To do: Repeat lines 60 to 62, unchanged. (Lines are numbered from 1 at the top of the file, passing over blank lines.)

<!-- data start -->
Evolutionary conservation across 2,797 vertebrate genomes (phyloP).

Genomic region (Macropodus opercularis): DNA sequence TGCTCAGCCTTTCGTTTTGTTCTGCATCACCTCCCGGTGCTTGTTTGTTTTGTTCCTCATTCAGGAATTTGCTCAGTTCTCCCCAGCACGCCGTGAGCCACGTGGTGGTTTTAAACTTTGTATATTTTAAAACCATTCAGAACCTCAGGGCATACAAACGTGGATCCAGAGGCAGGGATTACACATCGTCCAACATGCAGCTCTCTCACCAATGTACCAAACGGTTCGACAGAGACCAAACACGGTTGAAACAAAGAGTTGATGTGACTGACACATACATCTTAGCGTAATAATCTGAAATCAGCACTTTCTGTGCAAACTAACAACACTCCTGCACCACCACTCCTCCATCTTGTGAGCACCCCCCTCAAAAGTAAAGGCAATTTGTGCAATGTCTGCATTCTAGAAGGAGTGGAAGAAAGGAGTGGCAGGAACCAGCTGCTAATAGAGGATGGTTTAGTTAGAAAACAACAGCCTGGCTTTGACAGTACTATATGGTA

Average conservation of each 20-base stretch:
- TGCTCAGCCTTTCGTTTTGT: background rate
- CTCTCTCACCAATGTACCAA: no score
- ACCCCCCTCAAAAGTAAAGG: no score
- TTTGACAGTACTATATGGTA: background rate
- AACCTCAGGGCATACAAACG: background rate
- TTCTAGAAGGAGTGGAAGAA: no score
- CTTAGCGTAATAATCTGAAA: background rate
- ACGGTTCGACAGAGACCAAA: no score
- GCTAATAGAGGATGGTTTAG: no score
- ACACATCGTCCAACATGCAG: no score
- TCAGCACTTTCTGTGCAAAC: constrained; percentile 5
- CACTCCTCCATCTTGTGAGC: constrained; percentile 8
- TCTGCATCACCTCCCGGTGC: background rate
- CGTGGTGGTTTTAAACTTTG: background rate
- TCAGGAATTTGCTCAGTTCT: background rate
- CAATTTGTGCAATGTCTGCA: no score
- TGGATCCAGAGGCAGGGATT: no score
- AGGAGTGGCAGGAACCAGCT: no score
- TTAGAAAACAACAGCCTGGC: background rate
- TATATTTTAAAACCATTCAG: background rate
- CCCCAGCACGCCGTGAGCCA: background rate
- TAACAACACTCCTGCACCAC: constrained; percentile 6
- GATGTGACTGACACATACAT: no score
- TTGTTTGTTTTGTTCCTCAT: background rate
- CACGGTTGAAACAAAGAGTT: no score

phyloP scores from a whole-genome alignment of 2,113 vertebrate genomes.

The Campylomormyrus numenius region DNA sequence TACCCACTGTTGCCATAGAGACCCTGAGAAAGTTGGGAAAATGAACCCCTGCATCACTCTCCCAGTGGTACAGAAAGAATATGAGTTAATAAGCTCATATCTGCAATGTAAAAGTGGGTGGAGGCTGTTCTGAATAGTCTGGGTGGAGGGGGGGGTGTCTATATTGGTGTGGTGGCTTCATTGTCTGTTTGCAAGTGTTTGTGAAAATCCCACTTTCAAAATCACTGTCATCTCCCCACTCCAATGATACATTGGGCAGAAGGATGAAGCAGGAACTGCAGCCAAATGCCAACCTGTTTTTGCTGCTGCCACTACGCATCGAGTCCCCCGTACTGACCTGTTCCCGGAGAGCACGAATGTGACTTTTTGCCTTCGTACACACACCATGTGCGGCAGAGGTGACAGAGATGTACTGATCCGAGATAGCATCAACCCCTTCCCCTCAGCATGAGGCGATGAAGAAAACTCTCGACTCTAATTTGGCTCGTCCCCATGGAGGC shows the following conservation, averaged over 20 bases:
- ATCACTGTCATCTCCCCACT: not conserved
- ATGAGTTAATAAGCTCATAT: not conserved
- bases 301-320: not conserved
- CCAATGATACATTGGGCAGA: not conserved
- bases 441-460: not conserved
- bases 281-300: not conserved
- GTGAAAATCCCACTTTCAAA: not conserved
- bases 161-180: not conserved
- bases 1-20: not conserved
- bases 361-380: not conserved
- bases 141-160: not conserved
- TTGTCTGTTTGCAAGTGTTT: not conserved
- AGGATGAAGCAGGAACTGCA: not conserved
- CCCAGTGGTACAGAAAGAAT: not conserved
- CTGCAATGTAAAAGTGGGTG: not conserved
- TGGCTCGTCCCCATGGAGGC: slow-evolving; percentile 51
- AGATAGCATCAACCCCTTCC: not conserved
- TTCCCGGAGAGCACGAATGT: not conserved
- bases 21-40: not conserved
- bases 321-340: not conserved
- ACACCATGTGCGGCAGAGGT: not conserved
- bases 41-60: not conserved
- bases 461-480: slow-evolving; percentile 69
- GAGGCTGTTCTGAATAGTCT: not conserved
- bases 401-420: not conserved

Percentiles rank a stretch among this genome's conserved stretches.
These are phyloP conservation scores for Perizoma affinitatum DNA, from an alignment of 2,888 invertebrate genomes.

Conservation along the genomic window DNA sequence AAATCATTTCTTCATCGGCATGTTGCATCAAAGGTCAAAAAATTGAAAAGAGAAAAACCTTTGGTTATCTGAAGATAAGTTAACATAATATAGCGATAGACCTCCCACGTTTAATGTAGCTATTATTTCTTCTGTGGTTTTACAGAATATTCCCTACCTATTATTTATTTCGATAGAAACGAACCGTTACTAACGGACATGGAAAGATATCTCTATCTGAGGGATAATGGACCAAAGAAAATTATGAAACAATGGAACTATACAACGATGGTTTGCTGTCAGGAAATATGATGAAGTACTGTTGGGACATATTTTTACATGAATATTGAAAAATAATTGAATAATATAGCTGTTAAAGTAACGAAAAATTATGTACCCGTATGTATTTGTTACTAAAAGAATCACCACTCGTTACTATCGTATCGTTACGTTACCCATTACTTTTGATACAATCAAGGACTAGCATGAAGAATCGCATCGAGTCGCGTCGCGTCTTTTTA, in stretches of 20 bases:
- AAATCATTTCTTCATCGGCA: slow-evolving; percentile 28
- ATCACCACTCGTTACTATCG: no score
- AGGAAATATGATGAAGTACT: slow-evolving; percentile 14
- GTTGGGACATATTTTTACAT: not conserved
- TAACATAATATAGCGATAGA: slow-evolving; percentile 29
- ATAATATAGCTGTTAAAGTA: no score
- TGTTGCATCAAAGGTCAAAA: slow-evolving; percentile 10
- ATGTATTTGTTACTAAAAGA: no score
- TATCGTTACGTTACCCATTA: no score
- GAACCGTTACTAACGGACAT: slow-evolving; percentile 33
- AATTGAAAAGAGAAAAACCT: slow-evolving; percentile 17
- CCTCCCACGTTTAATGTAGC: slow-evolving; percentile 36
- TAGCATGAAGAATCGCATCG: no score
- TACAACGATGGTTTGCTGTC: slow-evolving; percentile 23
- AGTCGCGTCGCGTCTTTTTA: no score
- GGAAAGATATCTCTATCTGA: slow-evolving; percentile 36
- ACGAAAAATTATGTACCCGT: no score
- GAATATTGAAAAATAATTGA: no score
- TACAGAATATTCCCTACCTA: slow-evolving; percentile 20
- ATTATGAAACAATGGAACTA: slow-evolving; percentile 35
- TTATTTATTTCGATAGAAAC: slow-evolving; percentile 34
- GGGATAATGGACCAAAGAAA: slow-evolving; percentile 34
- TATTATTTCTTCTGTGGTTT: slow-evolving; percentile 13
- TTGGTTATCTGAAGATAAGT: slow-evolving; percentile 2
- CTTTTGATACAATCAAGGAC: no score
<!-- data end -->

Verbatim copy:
- ATCACCACTCGTTACTATCG: no score
- AGGAAATATGATGAAGTACT: slow-evolving; percentile 14
- GTTGGGACATATTTTTACAT: not conserved